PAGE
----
British scientist and mathematician Sir Isaac Newton contributed substantially to the science of optics and the nature of light, formulated the laws of motion and gravitation, and independently developed a form of calculus.

Isaac Newton was born in Lincolnshire, England on January 4, 1643 (or December 25, 1642, by the Julian calendar then in use). Widowed shortly before Isaac’s birth, his mother remarried when he was three, leaving him to be raised by his grandmother. Believing Isaac should be a farmer like his father she sent him to a grammar school in Grantham. At the age of thirteen he returned home to run the family farm, but by 1661, his family decided that Isaac would never make a good farmer and sent him to Trinity College, University of Cambridge.

Newton received his BA degree from Trinity in January 1665 just as the bubonic plague was descending upon London. Cambridge University closed down on August 7, 1665, and encouraged its resident scholars to escape to the less densely populated countryside. Newton returned to his family’s farm until the university reopened in late 1666 after the plague had passed. After receiving his Master’s degree in 1668 he remained at Cambridge until 1687, teaching and developing theories in mathematics and physics. During this time he invented the branch of mathematics called infinitesimal calculus and identified many of the properties of light and optics. In 1668, Isaac Newton also built the first reflecting telescope, a major improvement on earlier designs.

Beset by emotional problems his entire life, and apparently afflicted by mercury poisoning due to his experiments in alchemy (the discredited pseudo-science centered on turning lead into gold), he suffered an emotional breakdown in 1678. By the next year, he had recovered enough to return to his research in celestial mechanics, as well as his less scientific pursuit of alchemy.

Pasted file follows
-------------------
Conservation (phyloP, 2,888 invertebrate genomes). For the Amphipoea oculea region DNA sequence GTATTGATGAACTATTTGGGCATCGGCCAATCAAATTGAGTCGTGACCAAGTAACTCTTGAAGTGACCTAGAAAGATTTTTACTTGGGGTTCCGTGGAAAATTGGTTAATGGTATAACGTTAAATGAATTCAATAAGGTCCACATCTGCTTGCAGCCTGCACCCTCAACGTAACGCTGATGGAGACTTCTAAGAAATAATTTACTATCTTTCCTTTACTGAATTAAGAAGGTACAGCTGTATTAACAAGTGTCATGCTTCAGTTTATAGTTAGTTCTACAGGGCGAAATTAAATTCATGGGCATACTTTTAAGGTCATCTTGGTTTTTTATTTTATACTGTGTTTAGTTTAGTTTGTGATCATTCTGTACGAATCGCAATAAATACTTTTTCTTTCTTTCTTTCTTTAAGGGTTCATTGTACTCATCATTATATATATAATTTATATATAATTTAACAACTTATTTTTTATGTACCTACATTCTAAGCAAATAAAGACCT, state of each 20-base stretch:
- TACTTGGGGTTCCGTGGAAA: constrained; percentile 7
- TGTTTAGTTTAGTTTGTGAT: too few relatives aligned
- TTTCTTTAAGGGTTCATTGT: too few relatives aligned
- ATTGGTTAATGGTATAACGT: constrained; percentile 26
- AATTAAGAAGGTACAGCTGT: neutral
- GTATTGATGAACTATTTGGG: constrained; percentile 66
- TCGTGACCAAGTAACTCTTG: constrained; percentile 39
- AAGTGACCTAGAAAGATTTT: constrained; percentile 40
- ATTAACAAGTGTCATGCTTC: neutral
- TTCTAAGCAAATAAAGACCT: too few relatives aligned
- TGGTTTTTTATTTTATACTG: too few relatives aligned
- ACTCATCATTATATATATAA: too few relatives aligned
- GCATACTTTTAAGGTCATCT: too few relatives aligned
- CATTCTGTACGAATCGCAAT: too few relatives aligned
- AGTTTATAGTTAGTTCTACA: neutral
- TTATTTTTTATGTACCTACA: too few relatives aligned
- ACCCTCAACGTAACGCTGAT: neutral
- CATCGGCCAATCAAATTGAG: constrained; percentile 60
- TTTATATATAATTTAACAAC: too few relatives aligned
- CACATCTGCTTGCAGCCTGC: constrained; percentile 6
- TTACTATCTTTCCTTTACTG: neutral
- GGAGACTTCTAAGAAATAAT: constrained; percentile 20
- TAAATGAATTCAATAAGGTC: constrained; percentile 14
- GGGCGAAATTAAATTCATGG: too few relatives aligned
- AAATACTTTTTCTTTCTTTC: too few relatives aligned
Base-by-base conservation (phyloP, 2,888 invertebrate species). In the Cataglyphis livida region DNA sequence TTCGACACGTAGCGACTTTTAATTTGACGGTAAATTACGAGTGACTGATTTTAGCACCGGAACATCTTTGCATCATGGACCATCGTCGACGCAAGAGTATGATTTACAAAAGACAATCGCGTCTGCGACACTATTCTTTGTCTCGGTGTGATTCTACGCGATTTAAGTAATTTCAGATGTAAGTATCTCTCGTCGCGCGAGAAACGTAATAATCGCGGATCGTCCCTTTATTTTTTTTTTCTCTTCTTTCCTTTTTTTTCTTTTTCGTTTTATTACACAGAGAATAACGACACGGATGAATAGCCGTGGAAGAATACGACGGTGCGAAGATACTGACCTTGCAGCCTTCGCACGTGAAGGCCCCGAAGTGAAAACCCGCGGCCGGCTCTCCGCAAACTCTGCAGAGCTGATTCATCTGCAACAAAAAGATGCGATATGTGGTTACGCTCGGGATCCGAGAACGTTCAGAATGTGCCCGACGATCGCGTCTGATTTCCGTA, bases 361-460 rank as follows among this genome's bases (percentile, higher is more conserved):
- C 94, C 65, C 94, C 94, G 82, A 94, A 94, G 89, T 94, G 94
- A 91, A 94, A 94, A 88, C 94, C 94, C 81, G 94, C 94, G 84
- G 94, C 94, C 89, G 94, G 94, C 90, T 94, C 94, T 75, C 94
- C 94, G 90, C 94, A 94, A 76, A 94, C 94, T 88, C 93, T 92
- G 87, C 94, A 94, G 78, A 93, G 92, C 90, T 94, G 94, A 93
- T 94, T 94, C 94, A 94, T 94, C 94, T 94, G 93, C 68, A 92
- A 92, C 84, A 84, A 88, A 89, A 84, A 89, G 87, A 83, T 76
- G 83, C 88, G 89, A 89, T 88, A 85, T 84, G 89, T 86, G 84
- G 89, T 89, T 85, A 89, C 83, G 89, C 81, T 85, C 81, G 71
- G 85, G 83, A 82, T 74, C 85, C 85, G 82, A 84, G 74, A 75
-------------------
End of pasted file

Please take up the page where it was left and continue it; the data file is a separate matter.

Many of Newton’s most significant contributions to physics and astronomy are in his masterpiece, the three-volume, “Philosophia Naturalis Principia Mathematica” (Mathematical Principals of Natural Philosophy), which he published in 1687 at his own expense. It contained his principle of universal gravitation, which explained both the motions of heavenly bodies and the falling of bodies on the earth. The Principia described Newton’s three laws of motion, fluid mechanics, the motions of the planets and their satellites, the motions of comets, and the phenomena of tides. In 1693, he suffered a second nervous breakdown. Although he recovered, his career as a scientist was over and he became more interested in political and economic matters.

Isaac Newton was appointed Warden of the British Mint in 1695, and in 1703, he was elected president of the Royal Society and was re-elected every year until his death. In 1704, he published another influential work, the Opticks, which detailed the revolutionary experiments he had conducted on the properties of light and matter decades earlier. In 1705, Queen Anne conferred Knighthood on Isaac Newton. Ironically he was honored for his political work, not his mathematical or scientific accomplishments.

Sir Isaac Newton died at Kensington, London on March 31, 1727, and was buried in Westminster Abbey, the first scientist to be accorded that honor. Asteroids 8000 Isaac Newton and 662 Newtonia are named in his honor, as is a crater on Mars. Asteroid 2653 Principia memorializes his monumental treatise, Philosophia Naturalis Principia Mathematica.

One of the most eccentric geniuses in history, Sir Isaac Newton has been credited with contributing more to the development of modern science than any other individual in history. He produced a model of the universe which was more consistent, elegant, and intuitive than any proposed before. The mathematical calculus he invented provided rules for dealing with rates of change and many astronomical calculations would have been impossible without it. The laws of gravity that Newton identified applied not only to the Earth but the entire known universe of the time. Newtonian Physics would remain the most valid means of understanding the universe until Albert Einstein’s Theory of Relativity two centuries later. Isaac Newton is also often credited with inventing the modern scientific method by refining Galileo’s experimental method, thus creating a modern scientific methodology.

Newton’s Three Laws of Motion:

1) Every object in a state of uniform motion tends to remain in that state of motion unless an external force is applied to it.

2) Unbalanced forces cause objects to accelerate with an acceleration that is directly proportional to the net force and inversely proportional to their mass.

3) For every action, there is an equal and opposite reaction.

Newton’s Law of Universal Gravitation:

-The force between any two bodies is directly proportional to the product of their masses and inversely proportional to the square of the distance between them. The constant of proportionality in this law is known as the gravitational constant.